When we prescribe the access program which will happen in a multimedia global introduction you will understand first of all why it was important to communicate one consumer message but also why August 28 is a pivotal date. The other thing that has been quite exciting has been to watch Joe and Mitch and Rich work their magic on the underlying companies. Not only as their been in education and ability to cut cost but I think equally siding has been a collaboration that is bringing different brands to different jurisdictions with our different participants whether it’s electrics to, to Mexico working with Donny or mystery land coming from Amsterdam working with Mike and Lauren soon to be announced additional acquisition.

The expansion is taking place organically without the need for the level of acquisitions that I might have expected. Having said that, there are bunch that we’re focused on that I expect we’ll complete in the very near future. And one other thing we’ve got some incredible creative resources. When you see what we created Corona which goes from everything from an entirely new type base advertising, logo, artwork, presentation, food (Ph), et cetera, you’ll get a sense for why there will be new offerings by us that will not require acquisition capital. I love the brand to let that there may be a comment on why my psychiatrist is trying to confine me but with the success of back to school and all the inherent assets we have real high hopes for that and that has a potential to be every bit as impactful, as an acquisition.

Richard’s going to go through some of the expansion with license deals. Fine, from my perspective I can raise my hand and say, suppose somebody asked me I knew a [indiscernible] some time ago, when will I be able to say that we’re on the way and we’ve achieved it and I said that we’re going to with that this May and I accepted. When you go through that and understand the impact and understand that despite skepticism within the industry and you’ve been among investors. We’re knocking it out of the park so I am thrilled and I’m even more thrilled that you ain’t seen nothing yet. With that I’m going to turn it over to Shecky Green.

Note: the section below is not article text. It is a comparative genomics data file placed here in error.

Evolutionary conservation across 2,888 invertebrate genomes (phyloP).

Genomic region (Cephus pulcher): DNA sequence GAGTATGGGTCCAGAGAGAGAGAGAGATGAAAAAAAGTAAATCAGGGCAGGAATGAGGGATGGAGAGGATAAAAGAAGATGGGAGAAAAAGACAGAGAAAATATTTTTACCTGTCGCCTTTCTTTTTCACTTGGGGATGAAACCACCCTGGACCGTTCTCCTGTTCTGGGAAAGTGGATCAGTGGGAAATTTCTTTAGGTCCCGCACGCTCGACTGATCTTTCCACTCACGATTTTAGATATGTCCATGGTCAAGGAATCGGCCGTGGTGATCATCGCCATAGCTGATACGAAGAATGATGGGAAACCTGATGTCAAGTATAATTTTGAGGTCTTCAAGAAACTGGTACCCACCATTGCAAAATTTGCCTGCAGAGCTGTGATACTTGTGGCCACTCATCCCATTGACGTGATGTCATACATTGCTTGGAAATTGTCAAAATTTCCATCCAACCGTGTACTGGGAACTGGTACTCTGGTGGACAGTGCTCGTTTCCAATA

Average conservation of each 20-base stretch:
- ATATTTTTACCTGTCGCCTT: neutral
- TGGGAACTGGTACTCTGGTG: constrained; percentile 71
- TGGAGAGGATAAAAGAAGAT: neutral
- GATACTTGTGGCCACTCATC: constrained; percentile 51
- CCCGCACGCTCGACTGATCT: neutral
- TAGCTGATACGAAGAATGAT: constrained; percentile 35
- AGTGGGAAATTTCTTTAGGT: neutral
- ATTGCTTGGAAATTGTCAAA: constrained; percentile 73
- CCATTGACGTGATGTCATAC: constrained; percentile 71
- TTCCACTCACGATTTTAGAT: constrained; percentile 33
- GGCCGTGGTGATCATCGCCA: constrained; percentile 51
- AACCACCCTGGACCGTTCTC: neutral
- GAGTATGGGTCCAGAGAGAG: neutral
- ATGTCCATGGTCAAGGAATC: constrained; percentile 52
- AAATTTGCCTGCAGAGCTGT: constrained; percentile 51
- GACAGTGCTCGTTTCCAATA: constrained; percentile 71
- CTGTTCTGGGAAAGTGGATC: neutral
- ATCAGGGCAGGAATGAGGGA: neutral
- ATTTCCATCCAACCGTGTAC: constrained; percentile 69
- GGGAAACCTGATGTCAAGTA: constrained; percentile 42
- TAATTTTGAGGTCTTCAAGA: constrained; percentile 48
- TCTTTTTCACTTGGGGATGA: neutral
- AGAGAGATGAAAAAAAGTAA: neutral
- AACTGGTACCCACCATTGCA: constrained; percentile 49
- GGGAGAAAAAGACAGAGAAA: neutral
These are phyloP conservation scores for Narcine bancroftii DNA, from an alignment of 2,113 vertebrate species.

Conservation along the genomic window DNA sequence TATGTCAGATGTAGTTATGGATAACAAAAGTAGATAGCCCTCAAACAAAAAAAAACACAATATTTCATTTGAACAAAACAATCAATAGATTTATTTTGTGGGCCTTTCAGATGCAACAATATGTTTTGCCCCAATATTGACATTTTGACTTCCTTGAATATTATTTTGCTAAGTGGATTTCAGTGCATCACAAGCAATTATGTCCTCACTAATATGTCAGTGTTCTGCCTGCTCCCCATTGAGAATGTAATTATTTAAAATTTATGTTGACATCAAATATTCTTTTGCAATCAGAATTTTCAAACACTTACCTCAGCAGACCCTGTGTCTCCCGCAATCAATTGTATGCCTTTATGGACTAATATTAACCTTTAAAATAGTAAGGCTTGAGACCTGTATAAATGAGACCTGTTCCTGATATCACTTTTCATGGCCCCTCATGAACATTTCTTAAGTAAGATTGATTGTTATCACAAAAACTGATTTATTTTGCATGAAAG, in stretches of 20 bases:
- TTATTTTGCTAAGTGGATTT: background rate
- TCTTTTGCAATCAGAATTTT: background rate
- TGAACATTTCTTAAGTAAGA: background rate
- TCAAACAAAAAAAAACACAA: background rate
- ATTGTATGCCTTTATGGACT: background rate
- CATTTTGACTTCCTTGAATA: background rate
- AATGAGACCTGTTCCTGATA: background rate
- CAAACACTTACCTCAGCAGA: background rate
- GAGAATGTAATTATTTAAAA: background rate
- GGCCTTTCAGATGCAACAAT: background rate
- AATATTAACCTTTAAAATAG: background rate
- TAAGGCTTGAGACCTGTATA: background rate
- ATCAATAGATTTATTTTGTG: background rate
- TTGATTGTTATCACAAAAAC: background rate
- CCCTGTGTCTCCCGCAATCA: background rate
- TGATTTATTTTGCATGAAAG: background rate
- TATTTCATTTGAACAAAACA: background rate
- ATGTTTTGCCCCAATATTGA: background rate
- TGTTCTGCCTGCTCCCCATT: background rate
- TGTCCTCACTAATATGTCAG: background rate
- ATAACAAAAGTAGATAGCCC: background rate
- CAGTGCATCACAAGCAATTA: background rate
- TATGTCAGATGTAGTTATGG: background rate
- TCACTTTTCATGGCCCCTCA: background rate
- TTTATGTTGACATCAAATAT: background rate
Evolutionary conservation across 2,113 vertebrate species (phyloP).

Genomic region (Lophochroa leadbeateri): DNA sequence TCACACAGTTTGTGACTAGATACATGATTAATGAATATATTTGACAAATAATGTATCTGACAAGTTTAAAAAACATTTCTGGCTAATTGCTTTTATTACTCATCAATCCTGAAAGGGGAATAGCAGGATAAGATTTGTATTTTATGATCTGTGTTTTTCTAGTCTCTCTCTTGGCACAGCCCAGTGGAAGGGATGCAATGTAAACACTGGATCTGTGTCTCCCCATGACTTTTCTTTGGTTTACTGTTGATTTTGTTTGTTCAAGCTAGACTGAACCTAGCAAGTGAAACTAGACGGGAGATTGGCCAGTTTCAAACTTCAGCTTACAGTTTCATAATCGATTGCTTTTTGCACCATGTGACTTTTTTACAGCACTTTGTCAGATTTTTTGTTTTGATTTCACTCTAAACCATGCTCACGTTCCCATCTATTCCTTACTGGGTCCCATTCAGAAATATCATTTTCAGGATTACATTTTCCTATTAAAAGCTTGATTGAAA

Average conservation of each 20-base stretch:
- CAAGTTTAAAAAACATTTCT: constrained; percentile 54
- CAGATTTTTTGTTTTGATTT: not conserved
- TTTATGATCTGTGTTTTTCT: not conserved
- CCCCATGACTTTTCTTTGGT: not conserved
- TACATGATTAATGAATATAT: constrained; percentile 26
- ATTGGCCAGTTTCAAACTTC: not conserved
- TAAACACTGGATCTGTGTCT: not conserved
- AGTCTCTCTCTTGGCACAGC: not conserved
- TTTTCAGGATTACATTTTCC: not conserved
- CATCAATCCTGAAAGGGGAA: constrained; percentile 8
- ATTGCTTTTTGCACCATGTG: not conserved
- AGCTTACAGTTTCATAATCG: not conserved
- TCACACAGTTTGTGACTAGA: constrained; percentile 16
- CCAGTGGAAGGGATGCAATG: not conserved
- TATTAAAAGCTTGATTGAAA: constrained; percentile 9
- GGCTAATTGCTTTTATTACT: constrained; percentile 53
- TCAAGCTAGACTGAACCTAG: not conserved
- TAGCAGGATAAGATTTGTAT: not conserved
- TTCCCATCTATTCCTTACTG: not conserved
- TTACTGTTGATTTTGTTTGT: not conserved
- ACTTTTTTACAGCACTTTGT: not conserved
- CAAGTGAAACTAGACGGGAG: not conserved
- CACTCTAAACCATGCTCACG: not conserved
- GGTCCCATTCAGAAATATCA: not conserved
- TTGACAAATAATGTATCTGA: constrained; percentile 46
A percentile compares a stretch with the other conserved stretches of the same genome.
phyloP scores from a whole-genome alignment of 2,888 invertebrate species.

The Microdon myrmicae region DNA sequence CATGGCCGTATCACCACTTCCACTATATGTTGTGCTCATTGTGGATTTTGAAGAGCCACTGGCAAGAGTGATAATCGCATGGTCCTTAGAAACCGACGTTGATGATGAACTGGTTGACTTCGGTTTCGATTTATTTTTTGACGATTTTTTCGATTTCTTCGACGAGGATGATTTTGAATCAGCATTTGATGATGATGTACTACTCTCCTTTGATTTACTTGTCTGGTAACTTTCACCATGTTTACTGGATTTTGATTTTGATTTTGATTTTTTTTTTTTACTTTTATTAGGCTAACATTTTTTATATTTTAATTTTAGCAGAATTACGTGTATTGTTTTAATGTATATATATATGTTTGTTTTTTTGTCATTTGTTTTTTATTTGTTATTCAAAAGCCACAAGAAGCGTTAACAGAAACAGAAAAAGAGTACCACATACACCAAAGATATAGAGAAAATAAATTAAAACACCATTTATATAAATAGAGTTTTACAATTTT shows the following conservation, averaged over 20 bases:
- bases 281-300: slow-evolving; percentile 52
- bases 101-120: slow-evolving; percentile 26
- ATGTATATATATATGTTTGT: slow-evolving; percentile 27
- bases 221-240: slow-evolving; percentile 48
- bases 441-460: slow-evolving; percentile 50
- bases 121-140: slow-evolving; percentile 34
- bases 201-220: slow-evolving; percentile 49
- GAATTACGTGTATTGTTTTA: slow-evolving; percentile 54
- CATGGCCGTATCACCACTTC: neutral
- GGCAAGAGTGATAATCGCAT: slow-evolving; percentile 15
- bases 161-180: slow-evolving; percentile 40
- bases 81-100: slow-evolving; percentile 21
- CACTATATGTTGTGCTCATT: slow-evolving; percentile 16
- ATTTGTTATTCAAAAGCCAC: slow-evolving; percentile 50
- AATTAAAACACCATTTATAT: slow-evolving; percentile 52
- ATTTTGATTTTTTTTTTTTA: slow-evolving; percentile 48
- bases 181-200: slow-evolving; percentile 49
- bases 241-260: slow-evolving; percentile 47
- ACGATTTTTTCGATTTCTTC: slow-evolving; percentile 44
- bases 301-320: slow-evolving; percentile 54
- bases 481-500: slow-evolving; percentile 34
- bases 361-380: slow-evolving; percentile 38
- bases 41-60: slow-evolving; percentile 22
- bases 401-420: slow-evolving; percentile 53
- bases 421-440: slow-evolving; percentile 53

Richard Rosenstein

Thank you Bob and thank you all for joining today. As Bob mentioned we continue to be very active here at SFX. Recently we raised 220 million in senior notes and we have the flexibility to borrow more, continue to execute our acquisition strategies selectively. We’ve also closed on a number of deals and have announced a few new ones. Specifically since our last earnings call we closed on the acquisitions of B2S, Paylogic, our investment in Rock in Rio and we’ve made a small investment in a company called elevateDigital. We’ve also announced the acquisitions of React Presents, a Chicago based EMC promoter and festival operator that we’re excited about and Flavorus, a US based ticketing company that has strong social marketing capability. Our platform is coming together quite nicely. While we present today the financial results of SFX it’s important to remember that during the fourth quarter we closed on a substantial set of businesses. In fact two thirds of our pro forma revenue in the quarter came from companies we closed on during the quarter. For this reason we thought it would be more helpful to present the results inclusive of those businesses from the beginning of the relevant periods on a pro forma basis to give you a more accurate and clear presentation of the company at this point in time and the foundation we have to build off of in 2014 and into the future.